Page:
Since you asked me for the information, here you go!
Looking for something for that little (or big) astronomer in your life? Well, if you need a little help, or feel a like the possibilities are too infinite, I’ve gathered together some of my suggestions here. You should note: you know your friends and family best so ignore my age recommendations if you like. You should note, some of this sounds like I’m just advertising what we have to offer here at Pacific Science Center. Yes, I have a vested interest in Pacific Science Center doing well, but I promise this guide includes only gifts I would actually recommend or purchase myself for my own friends.
*A number of these ideas are available at the Pacific Science Center Store. Some are online, others are not. To find the items online go to pacificsciencecenter.org and click on the store link.
First Things First
*Solar System Cards – I have to point these out, since I made them. Appropriate for many ages from beginning readers to adults, this is a full-color glossy deck of 44 objects within our solar system, and is a great way to figure out on your own why Pluto is now a “dwarf” planet. The deck is ideal for doing creative card sorts, laying out distance models, inventing games, or simply flipping through. This is not a deck of playing cards, and comes with minimal suggestions in order to inspire creative use. The cards are available exclusively through Pacific Science Center’s store. To find them on the web go to pacificsciencecenter.org, click on the store link, and search for “Solar System.” (By the way, educators, this is your last chance to get these, we won’t be doing another run!)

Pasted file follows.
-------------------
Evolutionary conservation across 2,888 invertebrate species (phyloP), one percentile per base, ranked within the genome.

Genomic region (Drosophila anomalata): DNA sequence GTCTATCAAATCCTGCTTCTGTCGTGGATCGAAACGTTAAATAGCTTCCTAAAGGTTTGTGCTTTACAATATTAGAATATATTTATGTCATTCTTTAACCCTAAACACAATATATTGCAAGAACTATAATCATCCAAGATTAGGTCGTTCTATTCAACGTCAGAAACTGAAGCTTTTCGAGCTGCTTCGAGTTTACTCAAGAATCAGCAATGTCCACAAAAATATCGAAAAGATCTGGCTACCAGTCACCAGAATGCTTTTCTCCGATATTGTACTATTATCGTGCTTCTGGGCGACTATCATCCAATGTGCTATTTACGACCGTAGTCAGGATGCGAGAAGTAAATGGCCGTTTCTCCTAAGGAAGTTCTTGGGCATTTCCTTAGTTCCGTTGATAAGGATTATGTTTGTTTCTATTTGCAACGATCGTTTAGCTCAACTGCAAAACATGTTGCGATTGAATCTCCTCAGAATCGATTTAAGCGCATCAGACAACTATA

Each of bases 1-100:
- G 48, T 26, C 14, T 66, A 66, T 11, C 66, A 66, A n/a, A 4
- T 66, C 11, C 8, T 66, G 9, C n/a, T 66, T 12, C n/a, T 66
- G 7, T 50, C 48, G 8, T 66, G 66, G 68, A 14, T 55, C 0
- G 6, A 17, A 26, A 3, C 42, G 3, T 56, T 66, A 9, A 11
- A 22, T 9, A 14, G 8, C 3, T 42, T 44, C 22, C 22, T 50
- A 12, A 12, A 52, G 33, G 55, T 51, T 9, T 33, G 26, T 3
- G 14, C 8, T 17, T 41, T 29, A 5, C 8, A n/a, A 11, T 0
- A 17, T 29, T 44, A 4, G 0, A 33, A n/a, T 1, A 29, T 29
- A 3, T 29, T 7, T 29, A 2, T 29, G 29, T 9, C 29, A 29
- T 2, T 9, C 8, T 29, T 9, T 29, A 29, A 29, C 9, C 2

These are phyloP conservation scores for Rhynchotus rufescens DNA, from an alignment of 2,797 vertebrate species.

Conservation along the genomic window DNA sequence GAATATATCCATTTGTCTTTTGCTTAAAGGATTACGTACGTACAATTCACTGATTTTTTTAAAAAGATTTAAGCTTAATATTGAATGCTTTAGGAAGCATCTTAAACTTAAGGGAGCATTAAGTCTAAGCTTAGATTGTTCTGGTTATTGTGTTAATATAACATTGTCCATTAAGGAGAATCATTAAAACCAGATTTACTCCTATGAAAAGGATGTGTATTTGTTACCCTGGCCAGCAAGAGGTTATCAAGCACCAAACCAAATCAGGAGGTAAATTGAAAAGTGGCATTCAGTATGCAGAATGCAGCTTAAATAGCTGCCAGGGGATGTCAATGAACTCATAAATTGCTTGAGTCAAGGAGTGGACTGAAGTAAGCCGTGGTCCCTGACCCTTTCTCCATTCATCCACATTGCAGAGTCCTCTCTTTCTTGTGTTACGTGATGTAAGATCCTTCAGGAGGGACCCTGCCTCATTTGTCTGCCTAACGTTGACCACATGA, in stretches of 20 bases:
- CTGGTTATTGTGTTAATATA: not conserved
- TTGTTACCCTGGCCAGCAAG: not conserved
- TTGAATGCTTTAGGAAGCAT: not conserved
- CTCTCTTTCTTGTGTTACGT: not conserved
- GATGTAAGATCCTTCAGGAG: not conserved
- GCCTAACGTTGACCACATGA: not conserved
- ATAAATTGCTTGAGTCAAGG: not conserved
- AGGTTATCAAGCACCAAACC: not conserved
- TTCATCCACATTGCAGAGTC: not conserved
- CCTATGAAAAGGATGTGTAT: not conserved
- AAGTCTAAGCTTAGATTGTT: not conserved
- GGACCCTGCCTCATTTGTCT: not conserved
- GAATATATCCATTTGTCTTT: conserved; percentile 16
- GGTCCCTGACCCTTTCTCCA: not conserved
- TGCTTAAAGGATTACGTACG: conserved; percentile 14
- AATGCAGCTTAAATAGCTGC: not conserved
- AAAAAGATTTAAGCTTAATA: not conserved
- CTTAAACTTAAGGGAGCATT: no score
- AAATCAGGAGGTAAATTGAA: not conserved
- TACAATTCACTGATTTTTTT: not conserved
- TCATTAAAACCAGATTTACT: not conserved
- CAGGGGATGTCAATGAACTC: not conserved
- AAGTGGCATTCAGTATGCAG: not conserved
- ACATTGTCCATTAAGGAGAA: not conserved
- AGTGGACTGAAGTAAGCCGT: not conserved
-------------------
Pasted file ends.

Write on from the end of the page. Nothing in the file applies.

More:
Membership to your local science museum or planetarium – a whole year of hands-on science exploration! This gift is perfect for a wide range of ages. Obviously, Pacific Science Center offers gift memberships starting as low as $45 – check out pacificsciencecenter.org/membership for details. Remember, a membership here gets you in to all museums participating in the Association of Science and Technology Centers Passport Program (over 290 museums!).
Books & Magazines